The lower one of the objects 210 has only one of its two bottom connectors 212 connected to the top of the top object 10 of column C2. In this arrangement lower object 210 projects diagonally back and to the left from the top object 10 of column C2. In comparison to lower object 210, upper object 210 is rotated along its longitudinal axis 90° so one of its long connectorless faces can connect to a distal one of the connectors 212 atop the lower one of the objects 210. The longitudinal axis of the two objects 210 are displaced azimuthally 135°.

Column C3 has five objects 10 arranged and interconnected the same as column C2. With this arrangement columns C2 and C3 are unconnected. These two columns can be connected and reinforced by rotating one or more of the bottom four objects 10 in column C3 by 90° about a vertical axis to make some connectors 12 of column C3 face column C2.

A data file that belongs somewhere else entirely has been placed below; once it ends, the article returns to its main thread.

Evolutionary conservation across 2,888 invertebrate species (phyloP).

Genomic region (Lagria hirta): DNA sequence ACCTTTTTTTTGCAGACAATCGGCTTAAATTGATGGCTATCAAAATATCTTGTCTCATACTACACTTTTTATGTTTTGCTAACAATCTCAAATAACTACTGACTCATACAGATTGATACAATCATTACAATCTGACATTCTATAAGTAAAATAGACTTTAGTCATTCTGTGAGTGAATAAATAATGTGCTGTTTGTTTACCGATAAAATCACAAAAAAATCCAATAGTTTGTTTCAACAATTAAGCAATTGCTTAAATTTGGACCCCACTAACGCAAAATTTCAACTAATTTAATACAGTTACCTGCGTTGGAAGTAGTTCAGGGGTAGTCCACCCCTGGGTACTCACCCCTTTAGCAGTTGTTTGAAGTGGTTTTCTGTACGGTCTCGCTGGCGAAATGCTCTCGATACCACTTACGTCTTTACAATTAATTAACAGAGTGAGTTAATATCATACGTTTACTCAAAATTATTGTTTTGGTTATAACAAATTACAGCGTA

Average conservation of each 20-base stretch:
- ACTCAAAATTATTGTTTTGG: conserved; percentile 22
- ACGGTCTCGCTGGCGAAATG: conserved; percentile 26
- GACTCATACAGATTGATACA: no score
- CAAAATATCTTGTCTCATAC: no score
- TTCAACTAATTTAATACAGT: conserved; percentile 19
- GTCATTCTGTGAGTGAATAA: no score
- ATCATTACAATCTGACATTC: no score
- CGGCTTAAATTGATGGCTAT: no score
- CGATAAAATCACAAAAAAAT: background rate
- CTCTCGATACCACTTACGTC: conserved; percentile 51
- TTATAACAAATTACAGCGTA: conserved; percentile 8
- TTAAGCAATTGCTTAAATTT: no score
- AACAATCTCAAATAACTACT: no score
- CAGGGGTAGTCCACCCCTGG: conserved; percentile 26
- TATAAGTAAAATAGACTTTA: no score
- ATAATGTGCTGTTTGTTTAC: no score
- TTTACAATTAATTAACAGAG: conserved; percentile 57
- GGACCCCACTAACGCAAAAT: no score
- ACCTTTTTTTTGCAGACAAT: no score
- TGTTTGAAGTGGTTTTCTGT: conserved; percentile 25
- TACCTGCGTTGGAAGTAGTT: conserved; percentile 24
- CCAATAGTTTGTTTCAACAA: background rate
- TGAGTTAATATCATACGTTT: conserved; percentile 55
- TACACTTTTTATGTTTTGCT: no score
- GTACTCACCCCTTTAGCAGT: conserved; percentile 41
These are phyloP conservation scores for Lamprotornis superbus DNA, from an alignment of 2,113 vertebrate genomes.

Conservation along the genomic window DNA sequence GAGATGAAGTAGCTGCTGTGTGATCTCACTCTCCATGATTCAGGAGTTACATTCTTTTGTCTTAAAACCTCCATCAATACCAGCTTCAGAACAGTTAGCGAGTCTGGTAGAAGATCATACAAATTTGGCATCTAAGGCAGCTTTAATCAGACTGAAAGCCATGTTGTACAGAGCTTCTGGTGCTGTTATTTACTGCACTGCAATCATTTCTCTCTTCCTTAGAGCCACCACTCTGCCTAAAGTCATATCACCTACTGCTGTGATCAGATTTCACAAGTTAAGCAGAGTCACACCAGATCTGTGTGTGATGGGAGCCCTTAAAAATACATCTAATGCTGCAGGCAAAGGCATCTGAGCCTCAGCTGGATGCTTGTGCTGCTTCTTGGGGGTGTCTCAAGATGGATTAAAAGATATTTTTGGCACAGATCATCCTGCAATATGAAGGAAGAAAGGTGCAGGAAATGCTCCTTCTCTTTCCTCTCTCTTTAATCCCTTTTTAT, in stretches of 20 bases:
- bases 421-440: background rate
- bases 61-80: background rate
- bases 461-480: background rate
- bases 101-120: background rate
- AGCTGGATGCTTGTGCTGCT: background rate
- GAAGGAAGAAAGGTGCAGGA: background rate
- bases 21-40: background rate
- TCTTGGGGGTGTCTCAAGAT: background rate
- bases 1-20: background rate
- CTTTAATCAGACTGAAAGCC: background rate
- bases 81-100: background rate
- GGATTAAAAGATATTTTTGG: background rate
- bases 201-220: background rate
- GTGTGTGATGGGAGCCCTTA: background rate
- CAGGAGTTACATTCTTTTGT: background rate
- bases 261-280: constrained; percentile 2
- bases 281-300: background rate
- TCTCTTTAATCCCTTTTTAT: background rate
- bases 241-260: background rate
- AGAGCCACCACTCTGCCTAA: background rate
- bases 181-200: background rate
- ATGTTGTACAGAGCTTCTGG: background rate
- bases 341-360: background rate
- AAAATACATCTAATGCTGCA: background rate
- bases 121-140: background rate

Branch 26 is supported by the right connectorless face of the top object 10 of column C3. Branch 26 has four objects 10 with connectors 12 on top and bottom and to the left. The left connectors on objects 10 connect on the left to the adjacent object 10.

It will be appreciated that the position of connectors 12 can be finely adjusted since they may be positioned anywhere on the connectorless face of object 10. Taking advantage of this fact, objects 10 of branch 26 do not connect squarely but are offset diagonally to give the branch an upward and backward slant. In this embodiment the offset is even, but in other embodiments the offset can vary and may have an angular offset to lay a branch along an arbitrary three-dimensional path.

Another construction object 310 has an arched shape with a connector 310 atop the arch and two connector 310 (not shown) at the two feet of the arch. Connectors 310 are identical to connectors 10.